JD:      You know, the first, from Pusan we boarded trucks and were taken to Masan which is where the First Marine Brigade was set up.  We had little interaction


with the Korean people.  On the way to Masan, we saw some of the small villages we went through, some people were still out in the field or the rice paddies.  But no interaction.

I:          No interaction.

JD:      No.

I:          What were you thinking when you see the Korean landscape and so on?  Be honest.


JD:      Hard to say, Doctor.  I saw, first Korean woman I saw dead in the street, and one in the village.  Of course, at that point there’s a realization that this is what war is, and but again, just seeing the people, not talking with them but looking


at them, and as they’re looking at us, you know.  That was it.

I:          So from Masan, where did you go?  What did you do?
JD:      Masan we, the North Koreans broke through somewhere along, up in the Obongni Ridge.  It was along the Naktong River.  We went up there


and engaged the North Koreans.

I:          That’s the first battle, right?
JD:      This is the second Naktong.  I missed the first battle, yeah.

I:          But it’s the first battle to you.

JD:      Oh yes.  The first battle.

I:          How was it?  I mean, at the time, you were 20-year-old?

JD:      I was 19.

I:          19.

JD:      You know, you just respond to your training


and to your orders, and you do what you’re supposed to do.  People are shooting at you,

and they’re trying to break through the line, and you respond by your training.  Afterwards, you become a little frightened of what was going on.  While it’s going on, there’s no time for that.


I:          Yeah.

JD:      Before obviously from that point on, any time before when I knew we were going on, it’s frightening.  Frightening.

I:          Looking back all those years, that was the last Marzino Line, that’s the last port that we were able to protect.  If we lost that, there’s no Korea.  What do you think about that?


And you were being part of it.

JD:      Well, we knew it was very critical that we stop the North Koreans, and we did.

I:          What was your rank at the time in Masan?

JD:      I was a Private First Class.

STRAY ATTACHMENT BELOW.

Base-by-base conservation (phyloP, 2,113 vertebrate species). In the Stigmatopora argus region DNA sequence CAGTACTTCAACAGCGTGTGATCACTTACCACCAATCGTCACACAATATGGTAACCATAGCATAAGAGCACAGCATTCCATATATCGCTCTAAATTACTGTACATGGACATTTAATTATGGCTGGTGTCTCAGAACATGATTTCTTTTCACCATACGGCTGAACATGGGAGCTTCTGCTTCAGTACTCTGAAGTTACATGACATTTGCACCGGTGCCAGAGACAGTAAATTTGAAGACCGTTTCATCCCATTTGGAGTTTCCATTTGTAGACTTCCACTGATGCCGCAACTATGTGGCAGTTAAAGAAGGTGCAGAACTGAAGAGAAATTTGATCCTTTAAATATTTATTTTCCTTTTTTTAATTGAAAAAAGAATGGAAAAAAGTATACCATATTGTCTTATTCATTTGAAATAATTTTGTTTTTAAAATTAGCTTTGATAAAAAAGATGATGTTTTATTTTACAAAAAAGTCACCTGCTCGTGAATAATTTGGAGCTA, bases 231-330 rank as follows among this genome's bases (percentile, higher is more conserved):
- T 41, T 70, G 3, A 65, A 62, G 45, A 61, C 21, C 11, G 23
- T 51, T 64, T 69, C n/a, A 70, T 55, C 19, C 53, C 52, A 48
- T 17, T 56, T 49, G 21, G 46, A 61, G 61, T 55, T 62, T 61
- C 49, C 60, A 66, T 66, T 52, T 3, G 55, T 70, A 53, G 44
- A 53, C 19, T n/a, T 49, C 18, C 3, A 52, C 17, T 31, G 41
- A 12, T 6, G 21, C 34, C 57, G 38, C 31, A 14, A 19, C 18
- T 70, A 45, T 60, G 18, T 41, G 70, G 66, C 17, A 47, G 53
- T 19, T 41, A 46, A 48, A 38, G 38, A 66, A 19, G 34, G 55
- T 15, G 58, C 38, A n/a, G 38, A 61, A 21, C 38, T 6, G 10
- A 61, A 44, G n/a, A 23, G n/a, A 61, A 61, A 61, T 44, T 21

I:          PFC.

JD:      That was it.

I:          What about equipment?  It’s August, right, so it was during the summer, and


What about equipment, your uniforms and ammunitions and guns and everything?  Was it well prepared, or did you have enough?

JD:      Basically what we had, the Marine Corp. had during World War II, at the end of World War II.  We had, of course Infantrymen carried the ammo and rifle, Browning automatic rifle in the squad.


It was adequate.  We had sufficient ammunition, provisions.  Yeah, beyond the, we just got the 3.5 rocket launcher.  What they had prior to that was not able to stop the Russian T34 tanks that were in use.  But the 3.5 was able to do that.


But beyond that, we were equipped.  We had what we had to do.

I:          Were you in the trench?

JD:      No. Obogni Ridge we didn’t have time initially to, to get in, to dig a foxhole.  Initially we were right at the crest of the hill.  But obviously as we were there, you want to dig pretty low


It’s a talent you acquire quickly.  But for the most part for Obogni Ridge we weren’t dug in.

I:          So the Naktong River was the kind of demarcation line between North Koreans and U.S. Marines there, right?

JD:      At that point, yes.
I:          How close was it?  Were you able to see North Koreans moving around?

JD:      When they were coming toward us, yes.

I:          Oh.


JD:      Yeah.  And we saw their weaponry over the hill.  It was opposite us, on mountains, what would you call it.

I:          Other than Marines, were three any U.S. Army or any other

JD:      There were other troops.  When you’re in a Marine rifle company, your home is the rifle squad.  You don’t see

I:          Anybody else.